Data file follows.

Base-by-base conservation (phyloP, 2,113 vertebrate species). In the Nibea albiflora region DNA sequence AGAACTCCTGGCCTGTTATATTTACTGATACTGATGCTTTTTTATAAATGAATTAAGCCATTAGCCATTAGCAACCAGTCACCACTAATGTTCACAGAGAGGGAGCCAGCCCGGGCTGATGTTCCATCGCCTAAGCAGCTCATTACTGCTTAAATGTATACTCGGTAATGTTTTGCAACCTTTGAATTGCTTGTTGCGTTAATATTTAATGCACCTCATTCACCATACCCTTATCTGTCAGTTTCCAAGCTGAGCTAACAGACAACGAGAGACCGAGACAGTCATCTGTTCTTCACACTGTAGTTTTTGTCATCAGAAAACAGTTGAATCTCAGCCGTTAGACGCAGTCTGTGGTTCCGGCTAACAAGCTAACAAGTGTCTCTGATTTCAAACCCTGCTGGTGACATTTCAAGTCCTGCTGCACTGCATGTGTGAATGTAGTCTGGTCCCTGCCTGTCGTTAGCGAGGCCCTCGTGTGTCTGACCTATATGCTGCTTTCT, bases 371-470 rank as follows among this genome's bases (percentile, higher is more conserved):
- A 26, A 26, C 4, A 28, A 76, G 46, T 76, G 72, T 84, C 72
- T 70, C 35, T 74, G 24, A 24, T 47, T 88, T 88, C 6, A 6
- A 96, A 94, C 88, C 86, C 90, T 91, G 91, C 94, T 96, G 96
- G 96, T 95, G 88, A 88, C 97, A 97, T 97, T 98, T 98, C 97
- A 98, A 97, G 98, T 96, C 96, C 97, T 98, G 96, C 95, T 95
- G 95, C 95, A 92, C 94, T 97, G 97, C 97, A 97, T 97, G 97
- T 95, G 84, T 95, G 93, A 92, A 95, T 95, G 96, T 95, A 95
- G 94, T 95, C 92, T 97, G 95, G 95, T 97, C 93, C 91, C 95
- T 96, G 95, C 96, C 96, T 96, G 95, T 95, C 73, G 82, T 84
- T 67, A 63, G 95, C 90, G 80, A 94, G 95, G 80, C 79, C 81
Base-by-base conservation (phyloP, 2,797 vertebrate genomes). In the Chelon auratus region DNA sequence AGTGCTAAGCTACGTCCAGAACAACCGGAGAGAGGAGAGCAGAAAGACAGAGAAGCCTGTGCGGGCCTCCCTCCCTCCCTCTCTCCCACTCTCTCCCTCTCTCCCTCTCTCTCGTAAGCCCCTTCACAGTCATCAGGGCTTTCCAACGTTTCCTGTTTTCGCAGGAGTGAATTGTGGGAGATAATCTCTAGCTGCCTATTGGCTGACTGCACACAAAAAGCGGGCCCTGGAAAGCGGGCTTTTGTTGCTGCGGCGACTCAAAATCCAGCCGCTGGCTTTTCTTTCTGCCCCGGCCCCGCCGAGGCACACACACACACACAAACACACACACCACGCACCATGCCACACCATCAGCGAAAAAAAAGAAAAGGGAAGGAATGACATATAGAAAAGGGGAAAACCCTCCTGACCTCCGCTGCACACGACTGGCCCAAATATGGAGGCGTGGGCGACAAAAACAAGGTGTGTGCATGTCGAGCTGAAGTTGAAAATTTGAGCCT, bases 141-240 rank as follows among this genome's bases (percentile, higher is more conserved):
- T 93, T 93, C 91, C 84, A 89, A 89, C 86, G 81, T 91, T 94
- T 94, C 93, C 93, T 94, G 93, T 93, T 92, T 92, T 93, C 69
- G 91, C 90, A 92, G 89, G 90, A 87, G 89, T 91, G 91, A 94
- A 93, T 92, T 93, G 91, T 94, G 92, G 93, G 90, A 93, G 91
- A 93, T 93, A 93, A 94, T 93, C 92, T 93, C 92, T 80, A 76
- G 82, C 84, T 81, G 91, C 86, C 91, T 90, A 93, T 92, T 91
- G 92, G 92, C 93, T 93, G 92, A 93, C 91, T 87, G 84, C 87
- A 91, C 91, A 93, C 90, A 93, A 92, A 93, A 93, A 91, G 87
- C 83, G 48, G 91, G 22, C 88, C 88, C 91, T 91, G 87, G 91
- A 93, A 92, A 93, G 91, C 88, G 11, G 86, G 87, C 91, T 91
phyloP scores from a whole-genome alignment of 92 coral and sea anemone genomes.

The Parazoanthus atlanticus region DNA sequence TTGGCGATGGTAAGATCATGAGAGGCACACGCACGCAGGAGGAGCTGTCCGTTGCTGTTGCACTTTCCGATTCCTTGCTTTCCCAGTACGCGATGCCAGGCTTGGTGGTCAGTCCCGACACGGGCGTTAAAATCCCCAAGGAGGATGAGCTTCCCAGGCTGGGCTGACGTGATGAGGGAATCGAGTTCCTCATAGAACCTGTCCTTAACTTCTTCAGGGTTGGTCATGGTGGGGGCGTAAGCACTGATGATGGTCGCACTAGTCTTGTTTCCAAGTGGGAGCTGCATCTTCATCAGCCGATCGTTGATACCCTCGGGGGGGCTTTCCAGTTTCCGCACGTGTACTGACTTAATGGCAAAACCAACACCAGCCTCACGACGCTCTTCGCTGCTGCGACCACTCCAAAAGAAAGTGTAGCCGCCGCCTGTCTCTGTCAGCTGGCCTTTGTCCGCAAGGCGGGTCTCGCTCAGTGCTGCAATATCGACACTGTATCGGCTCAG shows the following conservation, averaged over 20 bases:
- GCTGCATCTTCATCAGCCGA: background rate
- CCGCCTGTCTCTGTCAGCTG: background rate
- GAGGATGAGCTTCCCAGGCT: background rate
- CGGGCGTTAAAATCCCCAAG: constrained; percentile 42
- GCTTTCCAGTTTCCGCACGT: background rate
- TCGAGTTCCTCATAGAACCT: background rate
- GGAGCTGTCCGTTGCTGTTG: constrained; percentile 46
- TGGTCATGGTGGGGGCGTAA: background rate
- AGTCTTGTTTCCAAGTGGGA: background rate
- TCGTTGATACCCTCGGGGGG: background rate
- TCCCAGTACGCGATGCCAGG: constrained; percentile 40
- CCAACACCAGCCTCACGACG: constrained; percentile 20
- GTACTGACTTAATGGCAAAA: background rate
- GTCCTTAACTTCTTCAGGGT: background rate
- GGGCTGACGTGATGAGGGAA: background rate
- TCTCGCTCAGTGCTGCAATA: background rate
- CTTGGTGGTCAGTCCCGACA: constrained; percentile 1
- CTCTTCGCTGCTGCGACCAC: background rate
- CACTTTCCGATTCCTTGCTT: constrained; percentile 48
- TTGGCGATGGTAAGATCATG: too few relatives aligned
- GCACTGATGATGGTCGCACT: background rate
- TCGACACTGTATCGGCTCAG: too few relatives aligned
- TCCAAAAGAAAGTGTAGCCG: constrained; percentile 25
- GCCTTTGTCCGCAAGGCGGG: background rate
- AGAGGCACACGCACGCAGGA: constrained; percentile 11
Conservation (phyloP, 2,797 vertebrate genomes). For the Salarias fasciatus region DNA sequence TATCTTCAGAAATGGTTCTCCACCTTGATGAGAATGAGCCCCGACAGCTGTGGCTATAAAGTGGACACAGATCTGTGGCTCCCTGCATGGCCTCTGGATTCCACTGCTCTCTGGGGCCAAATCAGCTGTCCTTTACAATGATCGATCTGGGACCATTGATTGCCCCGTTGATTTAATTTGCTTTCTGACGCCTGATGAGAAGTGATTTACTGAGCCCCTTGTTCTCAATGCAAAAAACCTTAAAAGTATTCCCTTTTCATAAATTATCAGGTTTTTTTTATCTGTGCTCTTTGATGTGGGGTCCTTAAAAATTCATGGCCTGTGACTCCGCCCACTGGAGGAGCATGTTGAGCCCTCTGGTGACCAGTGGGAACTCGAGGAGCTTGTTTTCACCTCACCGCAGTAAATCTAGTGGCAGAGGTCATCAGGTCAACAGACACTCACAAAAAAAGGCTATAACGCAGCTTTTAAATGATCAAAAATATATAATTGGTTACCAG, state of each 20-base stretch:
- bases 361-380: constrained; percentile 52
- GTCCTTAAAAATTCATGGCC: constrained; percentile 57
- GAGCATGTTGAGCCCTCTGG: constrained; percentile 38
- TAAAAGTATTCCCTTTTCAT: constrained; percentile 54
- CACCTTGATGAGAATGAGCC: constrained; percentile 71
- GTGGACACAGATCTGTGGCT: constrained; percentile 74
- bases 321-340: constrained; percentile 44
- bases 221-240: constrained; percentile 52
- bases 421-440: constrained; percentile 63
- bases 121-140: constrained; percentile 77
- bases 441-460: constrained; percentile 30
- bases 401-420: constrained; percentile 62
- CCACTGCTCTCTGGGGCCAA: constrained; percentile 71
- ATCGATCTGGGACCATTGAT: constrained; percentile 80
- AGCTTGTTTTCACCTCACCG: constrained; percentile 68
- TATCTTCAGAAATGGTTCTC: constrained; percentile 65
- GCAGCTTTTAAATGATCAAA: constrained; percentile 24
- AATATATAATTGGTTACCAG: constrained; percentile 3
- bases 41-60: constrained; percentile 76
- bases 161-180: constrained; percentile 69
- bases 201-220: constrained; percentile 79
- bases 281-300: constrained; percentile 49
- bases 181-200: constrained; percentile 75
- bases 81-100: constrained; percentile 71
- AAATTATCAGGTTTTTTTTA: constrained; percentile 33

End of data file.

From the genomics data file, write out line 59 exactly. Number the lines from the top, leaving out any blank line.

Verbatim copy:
- bases 421-440: constrained; percentile 63